The U.S. Agency for International Development (USAID) operates as a separate organization within the U.S. State Department. It is currently building, with a mix of American and Afghan government funds, a $285 million dollar electrical power plant outside Tarakhil village northeast of Kabul. The flaw with the project is that the Afghan government does not have the funds to run the plant, so it is unlikely it will ever go on-line. The excessive operating costs for the plant are due to the fact that its turbines are diesel-powered. Much of the excellent reporting on this project is the work of Pratap Chatterjee, whose expose’ “White Elephant in Kabul” was recently published by CorpWatch and TomDispatch.Com.
He reports that the Tarakhil plant will require 600,000 liters of diesel per day to fully function. Using a calculation of $1/gallon, he estimates the fuel and operating costs to be $280 million per year. While power plant costs are normally passed on to the consumer, the problem is that Afghanistan is currently buying almost 300 megawatts of power from Uzbekistan. The cost of buying power on the open market is about six cents per kilowatt-hour, while Mr. Chatterjee estimates that the Tarakhil plant will produce electricity at a cost of 22 cents per kilowatt-hour. The Afghan government would have to absorb the difference.
The scenario here may be worse than even Mr. Chatterjee projects. A report in the New York Times, on November 15, 2009, by Christopher Drew, reveals that U.S. forces in Afghanistan are paying $400 a gallon for fuel (or almost $100 a liter). If these numbers are correct the actual cost of electricity from the Tarakhil plant might be as high as $2 per kilowatt-hour. The Tarakhil power plant could be dubbed “Barqzilla” (Barq being the Afghan word for electricity) as it is a monster which threatens to devour the Afghan Treasury.
Only 7% of Afghans have access to any electricity
Even if it was economical to operate the plant, it would only produce a maximum of 105 megawatts. That might supply electricity for half a million people, yet Kabul’s population is now estimated to exceed four million. That means the plant would only supply power to about 15% of the residents of Kabul, which raises fundamental questions about USAID strategic planning. The BBC’s Bilal Sarwary, on June 14, 2009, reported that only 7% of Afghans have access to any electricity.
They were given a cost-plus contract with no apparent ceiling
The history of the Tarakhil power plant is written in broken promises, sweetheart contracts and cost overruns. Some of the credit on this reporting goes to Marisa Taylor of McClatchy newspapers. The construction contract for the power plant was awarded by USAID in July 2007 to two favored and politically connected contractors (Black and Veatch, and Louis Berger, Inc.). They were given a cost-plus contract with no apparent ceiling. They purchased the turbines for the plant from Germany and the transformers from Mexico. The U.S. Embassy represented to President Hamid Karzai that the plant would cost $120 million and would be fully operational in April 2009. In fact, the cost for the plant has more than doubled and it is still not fully functional. It appears that USAID has known for some time that the cost of operating the Tarakhil plant would be prohibitive, but the agency refused to cancel the project. It continued to put good money after bad.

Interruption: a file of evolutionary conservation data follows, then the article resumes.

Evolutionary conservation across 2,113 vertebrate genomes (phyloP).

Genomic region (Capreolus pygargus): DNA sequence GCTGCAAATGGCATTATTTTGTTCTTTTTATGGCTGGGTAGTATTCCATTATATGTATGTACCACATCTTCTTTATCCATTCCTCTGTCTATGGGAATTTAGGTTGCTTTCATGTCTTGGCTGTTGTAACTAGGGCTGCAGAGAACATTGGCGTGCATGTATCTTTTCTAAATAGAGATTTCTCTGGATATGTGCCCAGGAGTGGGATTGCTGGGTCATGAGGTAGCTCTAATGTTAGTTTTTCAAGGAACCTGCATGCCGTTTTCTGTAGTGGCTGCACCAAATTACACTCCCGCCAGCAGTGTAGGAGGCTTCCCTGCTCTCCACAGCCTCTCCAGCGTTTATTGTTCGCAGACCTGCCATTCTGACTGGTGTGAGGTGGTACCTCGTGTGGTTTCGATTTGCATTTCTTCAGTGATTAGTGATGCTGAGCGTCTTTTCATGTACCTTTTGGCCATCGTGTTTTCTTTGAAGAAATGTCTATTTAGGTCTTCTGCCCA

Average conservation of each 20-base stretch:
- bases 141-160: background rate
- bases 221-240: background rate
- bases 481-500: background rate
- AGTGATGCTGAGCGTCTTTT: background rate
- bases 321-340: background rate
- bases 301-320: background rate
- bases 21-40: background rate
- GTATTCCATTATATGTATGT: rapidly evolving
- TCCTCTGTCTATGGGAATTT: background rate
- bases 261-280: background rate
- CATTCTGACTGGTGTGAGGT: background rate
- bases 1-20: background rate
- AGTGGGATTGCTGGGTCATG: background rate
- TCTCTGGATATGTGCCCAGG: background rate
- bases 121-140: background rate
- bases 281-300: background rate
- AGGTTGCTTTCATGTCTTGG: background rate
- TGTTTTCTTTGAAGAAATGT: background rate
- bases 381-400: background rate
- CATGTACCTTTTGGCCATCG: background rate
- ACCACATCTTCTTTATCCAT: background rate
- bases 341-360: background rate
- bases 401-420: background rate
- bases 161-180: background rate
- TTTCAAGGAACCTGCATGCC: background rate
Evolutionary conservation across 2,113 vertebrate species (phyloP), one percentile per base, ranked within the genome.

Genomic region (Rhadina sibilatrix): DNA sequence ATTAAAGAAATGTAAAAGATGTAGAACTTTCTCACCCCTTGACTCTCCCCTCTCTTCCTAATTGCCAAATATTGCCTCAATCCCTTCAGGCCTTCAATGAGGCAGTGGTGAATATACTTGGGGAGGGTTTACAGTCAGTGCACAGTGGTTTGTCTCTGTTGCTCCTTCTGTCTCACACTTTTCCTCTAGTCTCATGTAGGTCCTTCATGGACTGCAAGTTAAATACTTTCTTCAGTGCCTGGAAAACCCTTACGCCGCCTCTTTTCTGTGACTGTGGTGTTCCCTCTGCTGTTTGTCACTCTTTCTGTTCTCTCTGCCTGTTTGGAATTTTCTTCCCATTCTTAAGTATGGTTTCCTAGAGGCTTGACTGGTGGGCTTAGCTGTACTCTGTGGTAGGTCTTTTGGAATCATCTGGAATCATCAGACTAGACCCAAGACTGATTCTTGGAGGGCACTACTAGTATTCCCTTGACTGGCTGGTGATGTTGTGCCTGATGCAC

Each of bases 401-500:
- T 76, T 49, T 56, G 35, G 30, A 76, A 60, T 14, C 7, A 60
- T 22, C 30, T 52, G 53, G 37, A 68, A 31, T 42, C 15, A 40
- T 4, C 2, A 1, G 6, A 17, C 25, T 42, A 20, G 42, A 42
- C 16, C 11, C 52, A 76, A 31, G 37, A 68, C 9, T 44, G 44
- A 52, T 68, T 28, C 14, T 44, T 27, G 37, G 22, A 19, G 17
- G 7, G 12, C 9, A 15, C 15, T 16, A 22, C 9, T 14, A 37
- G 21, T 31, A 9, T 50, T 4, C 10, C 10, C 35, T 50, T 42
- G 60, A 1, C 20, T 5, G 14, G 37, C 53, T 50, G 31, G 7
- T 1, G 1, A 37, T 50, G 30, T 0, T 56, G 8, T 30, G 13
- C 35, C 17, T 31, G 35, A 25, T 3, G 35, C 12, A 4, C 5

One of the rationales for the power plant is that Afghanistan should have its own organic capacity to generate electricity and should not be forced to rely on its neighbors. The defect in this logic is that the diesel for the Tarakhil plant has to be trucked in from those same neighboring countries, so either way, Afghanistan remains at the mercy of its neighbors. USAID does not explain why it has not shifted to renewable sources of power such as wind and solar. The agency continues to push hydro and micro-hydro projects, even though Afghanistan is currently experiencing a drought.
On November 10, 2009, USAID’s Regional Inspector General Bruce N. Boyer issued an audit report to USAID’s Afghanistan Mission Director William M. Frej. He stated that “a key to political stability is sufficient, reliable, electrical power” and then he made a finding that the Afghan government “may not be able to afford to operate the (Tarakhil) plant.” The audit report contains no discussion of accountability for this waste of almost $300 million and makes no recommendation for any disciplinary action against any of the officials involved in the project. A Special Inspector General for Afghanistan (SIGAR) report on the Tarakhil power plant is supposed to be released at the end of this month and it is likewise expected to ignore the issue of accountability.
The Tarakhil power plant is part of a string of gold-plated USAID projects that have been built with little or no consultation with the Afghan government and without any consideration for life-cycle costs (i.e., what it will cost to maintain or operate the facility).
The New York Times published a major report on November 21, 2009 by Timothy Williams which detailed major USAID projects in Iraq which the Iraqi government is discovering are too expensive or too complicated to operate. They are primarily water treatment and sewage treatment plants. Some may simply have to be abandoned, with billions of dollars in reconstruction funds being lost. The Tarakhil project has consumed reconstruction funds that are desperately needed elsewhere in Afghanistan.
On August 5, 2009, the U.S. Ambassador in Kabul Karl Eikenberry gave a speech in which he stated that: “the U.S. Government is proud of America’s contribution of $300 million” for this project. A concurrent USAID press release boasts that the Tarakhil plant will soon produce electricity for half a million residents of Kabul. This is how one loses a war, by promising people benefits that they are unlikely to ever receive.